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Eve listening to the voice thumbnail 2
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Image of Gallery in South Kensington
On display at V&A South Kensington
Sculpture, Room 22, The Dorothy and Michael Hintze Galleries

Eve listening to the voice

Statue
1842 (carved)
Artist/Maker
Place Of Origin

This figure depicts Eve listening to the voice of Adam (previously described as Eve listening to Satan) in the Garden of Eden, a subject inspired by Book IV of John Milton's religious epic poem Paradise Lost (1667). Edward Hodges Baily's 1842 marble follows from his earlier illustration from Milton, Eve at the Fountain (plaster model from about 1818, marble 1821) which earned him full membership of the Royal Academy and was one of the most famous British sculptures at the time.

Having been absorbed in her own reflection, Eve turns to Adam to describe: 'As I bent down to look, just opposite/ A Shape within the watery gleam appeared,/ Bending to look on me. I started back, /It started back but/Pleased it returned as soon with answering looks/ Of sympathy and love.' Adam in turn tells her ‘What thou seest,/ What there thou seest, fair creature, is thyself’.

Baily’s Eve at the Fountain (a version of which, signed and dated 1822, is in the Bristol City Art Gallery; the plaster in the V&A collections, Museum no. A.3-2000) is inspired, in composition and neoclassical style, by a celebrated classical sculpture, the Nymph with a shell (Paris, Musée du Louvre). A second century CE Roman copy from a Greek original from the second century BCE, it was much admired from the 17th century onwards, and reproduced in marble and plaster. Eve Listening to the Voice largely reproduces Baily’s early composition, but for the position of the head and left hand. In the former version, Eve is looking down, absorbed by her own reflection. In the later version, she looks up and raises her hand, in gestures expressive of the act of listening and talking.

In a lecture delivered at the Royal Academy of Arts, London, the sculptor Henry Weekes commented that Baily, 'an earnest pupil of Flaxman, was a more finished modeller than his master, though with less feeling and sentiment, and less power in design. What he gained by the means I have alluded to, was knowledge, not genius, and it carried him a great way: the latter, even his great teacher could not impart to him, though he obtained under his tuition much that we may designate as purity of style and taste. You may think it strange in me if I say that, notwithstanding he produced one of the most beautiful examples of English ideal Sculpture as yet known to us - his Eve - he was wanting in genius!' This figure was also reproduced in Parian ware (a granular porcelain), and Baily also made busts taken from this model.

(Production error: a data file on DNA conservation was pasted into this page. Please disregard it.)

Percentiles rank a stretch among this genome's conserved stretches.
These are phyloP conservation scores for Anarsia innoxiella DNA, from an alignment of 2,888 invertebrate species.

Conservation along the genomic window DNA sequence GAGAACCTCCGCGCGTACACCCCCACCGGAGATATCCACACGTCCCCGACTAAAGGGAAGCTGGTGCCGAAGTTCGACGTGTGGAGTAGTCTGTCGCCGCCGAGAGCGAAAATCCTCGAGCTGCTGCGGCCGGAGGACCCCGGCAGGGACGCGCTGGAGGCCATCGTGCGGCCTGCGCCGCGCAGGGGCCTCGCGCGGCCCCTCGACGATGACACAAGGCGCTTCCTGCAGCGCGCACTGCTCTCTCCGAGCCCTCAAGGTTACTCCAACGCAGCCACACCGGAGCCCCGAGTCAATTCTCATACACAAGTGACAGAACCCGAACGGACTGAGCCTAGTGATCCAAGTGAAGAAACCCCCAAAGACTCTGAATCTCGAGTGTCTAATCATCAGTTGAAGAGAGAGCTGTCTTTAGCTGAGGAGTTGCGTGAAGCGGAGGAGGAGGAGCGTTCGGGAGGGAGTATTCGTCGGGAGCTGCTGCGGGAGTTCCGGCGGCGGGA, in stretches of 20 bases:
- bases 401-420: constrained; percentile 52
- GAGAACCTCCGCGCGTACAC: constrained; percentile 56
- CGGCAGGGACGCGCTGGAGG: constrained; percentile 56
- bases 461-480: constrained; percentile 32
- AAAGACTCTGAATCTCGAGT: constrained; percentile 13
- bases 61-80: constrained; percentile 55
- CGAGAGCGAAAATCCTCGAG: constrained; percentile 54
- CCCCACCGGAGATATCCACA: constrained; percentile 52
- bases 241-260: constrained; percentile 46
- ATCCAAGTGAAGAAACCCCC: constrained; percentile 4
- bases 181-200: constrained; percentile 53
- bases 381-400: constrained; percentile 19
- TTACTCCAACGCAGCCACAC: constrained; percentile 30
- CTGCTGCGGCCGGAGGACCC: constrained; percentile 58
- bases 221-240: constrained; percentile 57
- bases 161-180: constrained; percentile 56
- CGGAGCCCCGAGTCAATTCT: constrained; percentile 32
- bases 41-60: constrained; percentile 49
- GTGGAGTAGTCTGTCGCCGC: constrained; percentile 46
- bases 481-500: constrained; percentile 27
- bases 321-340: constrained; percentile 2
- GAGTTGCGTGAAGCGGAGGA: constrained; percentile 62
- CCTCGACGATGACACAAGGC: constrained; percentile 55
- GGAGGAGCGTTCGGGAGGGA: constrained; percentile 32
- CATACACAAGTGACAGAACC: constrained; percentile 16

Edward Hodges Baily (1788-1867) was British sculptor and designer. As son of a ship’s carver he began his career as a modeller in wax. He spent seven years in John Flaxman’s studio, acknowledged as his favourite and most devoted pupil. He attended the Royal Academy Schools. He is the sculptor of the Nelson on Nelson's Column, of about half the sculpture for Marble Arch, some of the exterior work on Buckingham Palace, and a number of monuments in St Paul's and Westminster Abbey, just to name a few. The work that brought him fame was Eve at the Fountain first shown in 1818 at the Royal Academy.


object details
Categories
Object Type
Materials and Techniques
Marble
Brief Description
Statue, marble, Eve listening to the voice, by Edward Hodges Baily R.A., England, 1842
Physical Description
Eve, as a naked female figure, is shown seated, her body partly resting on her right arm. Tilting her body to the right, she lifts and turns her head, her left arm raised in the air. Her inclined head, lightly parted lips and raised eyes are all expressive of the act of listening. The piece is signed and dated on the integral base at the back of the figure.
Dimensions
  • Height: 96.5cm
  • Weight: 409kg
Credit line
Given by Wynn Ellis, Esq.
Object history